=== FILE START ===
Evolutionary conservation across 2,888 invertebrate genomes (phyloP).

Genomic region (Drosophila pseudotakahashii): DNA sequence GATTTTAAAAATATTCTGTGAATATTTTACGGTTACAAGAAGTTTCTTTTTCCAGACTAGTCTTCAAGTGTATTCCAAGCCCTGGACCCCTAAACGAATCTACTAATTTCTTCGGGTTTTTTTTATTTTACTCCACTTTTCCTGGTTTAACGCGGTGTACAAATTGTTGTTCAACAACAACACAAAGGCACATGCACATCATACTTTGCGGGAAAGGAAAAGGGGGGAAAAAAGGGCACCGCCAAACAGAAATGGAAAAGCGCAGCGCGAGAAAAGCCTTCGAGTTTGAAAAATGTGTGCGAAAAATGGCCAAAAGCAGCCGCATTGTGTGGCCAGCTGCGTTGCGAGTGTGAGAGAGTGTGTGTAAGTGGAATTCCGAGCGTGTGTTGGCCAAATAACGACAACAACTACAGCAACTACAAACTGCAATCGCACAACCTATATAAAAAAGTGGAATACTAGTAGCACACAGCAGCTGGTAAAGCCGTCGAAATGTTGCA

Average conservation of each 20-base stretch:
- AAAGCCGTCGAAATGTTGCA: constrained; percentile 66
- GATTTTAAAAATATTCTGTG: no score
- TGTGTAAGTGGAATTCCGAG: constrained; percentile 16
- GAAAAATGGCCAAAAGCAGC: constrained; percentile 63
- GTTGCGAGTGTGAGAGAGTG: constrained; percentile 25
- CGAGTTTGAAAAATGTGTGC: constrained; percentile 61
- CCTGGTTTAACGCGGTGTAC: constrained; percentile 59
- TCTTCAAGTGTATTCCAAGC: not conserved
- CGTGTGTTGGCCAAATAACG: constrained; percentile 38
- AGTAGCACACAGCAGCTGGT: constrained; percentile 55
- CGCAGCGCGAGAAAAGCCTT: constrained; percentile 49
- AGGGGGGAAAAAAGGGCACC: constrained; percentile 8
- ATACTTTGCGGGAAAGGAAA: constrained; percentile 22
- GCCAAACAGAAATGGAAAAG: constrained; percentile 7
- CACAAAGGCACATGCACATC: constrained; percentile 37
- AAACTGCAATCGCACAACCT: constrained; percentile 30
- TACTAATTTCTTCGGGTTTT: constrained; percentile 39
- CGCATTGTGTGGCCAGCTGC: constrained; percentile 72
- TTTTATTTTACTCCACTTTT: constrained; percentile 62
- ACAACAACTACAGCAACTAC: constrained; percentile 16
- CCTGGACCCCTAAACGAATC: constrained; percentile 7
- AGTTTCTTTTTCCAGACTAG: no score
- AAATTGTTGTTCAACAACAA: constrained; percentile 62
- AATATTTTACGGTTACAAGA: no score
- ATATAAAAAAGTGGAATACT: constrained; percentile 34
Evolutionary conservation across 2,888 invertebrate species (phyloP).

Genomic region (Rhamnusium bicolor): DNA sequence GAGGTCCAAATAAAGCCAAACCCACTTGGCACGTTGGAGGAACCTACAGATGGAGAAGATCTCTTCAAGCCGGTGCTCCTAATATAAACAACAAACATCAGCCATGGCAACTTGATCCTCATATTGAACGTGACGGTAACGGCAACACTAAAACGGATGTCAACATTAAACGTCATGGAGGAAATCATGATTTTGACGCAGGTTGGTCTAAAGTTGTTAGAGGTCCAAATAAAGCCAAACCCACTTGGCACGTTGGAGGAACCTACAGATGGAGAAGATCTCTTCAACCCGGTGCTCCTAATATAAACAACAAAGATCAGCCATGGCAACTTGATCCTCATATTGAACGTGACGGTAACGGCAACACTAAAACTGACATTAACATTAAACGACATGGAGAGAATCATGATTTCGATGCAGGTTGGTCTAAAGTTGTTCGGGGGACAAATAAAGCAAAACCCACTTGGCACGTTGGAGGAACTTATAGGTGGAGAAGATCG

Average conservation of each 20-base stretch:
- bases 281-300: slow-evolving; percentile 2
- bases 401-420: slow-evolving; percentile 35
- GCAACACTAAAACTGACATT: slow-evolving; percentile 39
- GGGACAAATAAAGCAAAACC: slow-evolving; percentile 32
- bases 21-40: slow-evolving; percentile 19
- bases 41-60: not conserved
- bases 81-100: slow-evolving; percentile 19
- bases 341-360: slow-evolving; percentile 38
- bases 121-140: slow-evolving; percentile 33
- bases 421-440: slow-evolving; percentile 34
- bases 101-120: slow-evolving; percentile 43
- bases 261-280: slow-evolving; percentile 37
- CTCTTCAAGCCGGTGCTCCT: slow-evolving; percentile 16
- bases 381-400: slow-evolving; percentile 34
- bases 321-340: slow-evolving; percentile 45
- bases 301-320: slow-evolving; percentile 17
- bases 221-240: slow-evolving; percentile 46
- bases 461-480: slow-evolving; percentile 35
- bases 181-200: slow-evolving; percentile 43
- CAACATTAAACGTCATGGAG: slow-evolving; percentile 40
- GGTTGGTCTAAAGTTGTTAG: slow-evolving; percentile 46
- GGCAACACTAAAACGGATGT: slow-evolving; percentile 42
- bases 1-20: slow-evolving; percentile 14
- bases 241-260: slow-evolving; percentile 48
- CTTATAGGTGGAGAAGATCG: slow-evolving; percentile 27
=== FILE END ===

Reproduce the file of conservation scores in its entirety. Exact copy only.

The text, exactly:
Evolutionary conservation across 2,888 invertebrate genomes (phyloP).

Genomic region (Drosophila pseudotakahashii): DNA sequence GATTTTAAAAATATTCTGTGAATATTTTACGGTTACAAGAAGTTTCTTTTTCCAGACTAGTCTTCAAGTGTATTCCAAGCCCTGGACCCCTAAACGAATCTACTAATTTCTTCGGGTTTTTTTTATTTTACTCCACTTTTCCTGGTTTAACGCGGTGTACAAATTGTTGTTCAACAACAACACAAAGGCACATGCACATCATACTTTGCGGGAAAGGAAAAGGGGGGAAAAAAGGGCACCGCCAAACAGAAATGGAAAAGCGCAGCGCGAGAAAAGCCTTCGAGTTTGAAAAATGTGTGCGAAAAATGGCCAAAAGCAGCCGCATTGTGTGGCCAGCTGCGTTGCGAGTGTGAGAGAGTGTGTGTAAGTGGAATTCCGAGCGTGTGTTGGCCAAATAACGACAACAACTACAGCAACTACAAACTGCAATCGCACAACCTATATAAAAAAGTGGAATACTAGTAGCACACAGCAGCTGGTAAAGCCGTCGAAATGTTGCA

Average conservation of each 20-base stretch:
- AAAGCCGTCGAAATGTTGCA: constrained; percentile 66
- GATTTTAAAAATATTCTGTG: no score
- TGTGTAAGTGGAATTCCGAG: constrained; percentile 16
- GAAAAATGGCCAAAAGCAGC: constrained; percentile 63
- GTTGCGAGTGTGAGAGAGTG: constrained; percentile 25
- CGAGTTTGAAAAATGTGTGC: constrained; percentile 61
- CCTGGTTTAACGCGGTGTAC: constrained; percentile 59
- TCTTCAAGTGTATTCCAAGC: not conserved
- CGTGTGTTGGCCAAATAACG: constrained; percentile 38
- AGTAGCACACAGCAGCTGGT: constrained; percentile 55
- CGCAGCGCGAGAAAAGCCTT: constrained; percentile 49
- AGGGGGGAAAAAAGGGCACC: constrained; percentile 8
- ATACTTTGCGGGAAAGGAAA: constrained; percentile 22
- GCCAAACAGAAATGGAAAAG: constrained; percentile 7
- CACAAAGGCACATGCACATC: constrained; percentile 37
- AAACTGCAATCGCACAACCT: constrained; percentile 30
- TACTAATTTCTTCGGGTTTT: constrained; percentile 39
- CGCATTGTGTGGCCAGCTGC: constrained; percentile 72
- TTTTATTTTACTCCACTTTT: constrained; percentile 62
- ACAACAACTACAGCAACTAC: constrained; percentile 16
- CCTGGACCCCTAAACGAATC: constrained; percentile 7
- AGTTTCTTTTTCCAGACTAG: no score
- AAATTGTTGTTCAACAACAA: constrained; percentile 62
- AATATTTTACGGTTACAAGA: no score
- ATATAAAAAAGTGGAATACT: constrained; percentile 34
Evolutionary conservation across 2,888 invertebrate species (phyloP).

Genomic region (Rhamnusium bicolor): DNA sequence GAGGTCCAAATAAAGCCAAACCCACTTGGCACGTTGGAGGAACCTACAGATGGAGAAGATCTCTTCAAGCCGGTGCTCCTAATATAAACAACAAACATCAGCCATGGCAACTTGATCCTCATATTGAACGTGACGGTAACGGCAACACTAAAACGGATGTCAACATTAAACGTCATGGAGGAAATCATGATTTTGACGCAGGTTGGTCTAAAGTTGTTAGAGGTCCAAATAAAGCCAAACCCACTTGGCACGTTGGAGGAACCTACAGATGGAGAAGATCTCTTCAACCCGGTGCTCCTAATATAAACAACAAAGATCAGCCATGGCAACTTGATCCTCATATTGAACGTGACGGTAACGGCAACACTAAAACTGACATTAACATTAAACGACATGGAGAGAATCATGATTTCGATGCAGGTTGGTCTAAAGTTGTTCGGGGGACAAATAAAGCAAAACCCACTTGGCACGTTGGAGGAACTTATAGGTGGAGAAGATCG

Average conservation of each 20-base stretch:
- bases 281-300: slow-evolving; percentile 2
- bases 401-420: slow-evolving; percentile 35
- GCAACACTAAAACTGACATT: slow-evolving; percentile 39
- GGGACAAATAAAGCAAAACC: slow-evolving; percentile 32
- bases 21-40: slow-evolving; percentile 19
- bases 41-60: not conserved
- bases 81-100: slow-evolving; percentile 19
- bases 341-360: slow-evolving; percentile 38
- bases 121-140: slow-evolving; percentile 33
- bases 421-440: slow-evolving; percentile 34
- bases 101-120: slow-evolving; percentile 43
- bases 261-280: slow-evolving; percentile 37
- CTCTTCAAGCCGGTGCTCCT: slow-evolving; percentile 16
- bases 381-400: slow-evolving; percentile 34
- bases 321-340: slow-evolving; percentile 45
- bases 301-320: slow-evolving; percentile 17
- bases 221-240: slow-evolving; percentile 46
- bases 461-480: slow-evolving; percentile 35
- bases 181-200: slow-evolving; percentile 43
- CAACATTAAACGTCATGGAG: slow-evolving; percentile 40
- GGTTGGTCTAAAGTTGTTAG: slow-evolving; percentile 46
- GGCAACACTAAAACGGATGT: slow-evolving; percentile 42
- bases 1-20: slow-evolving; percentile 14
- bases 241-260: slow-evolving; percentile 48
- CTTATAGGTGGAGAAGATCG: slow-evolving; percentile 27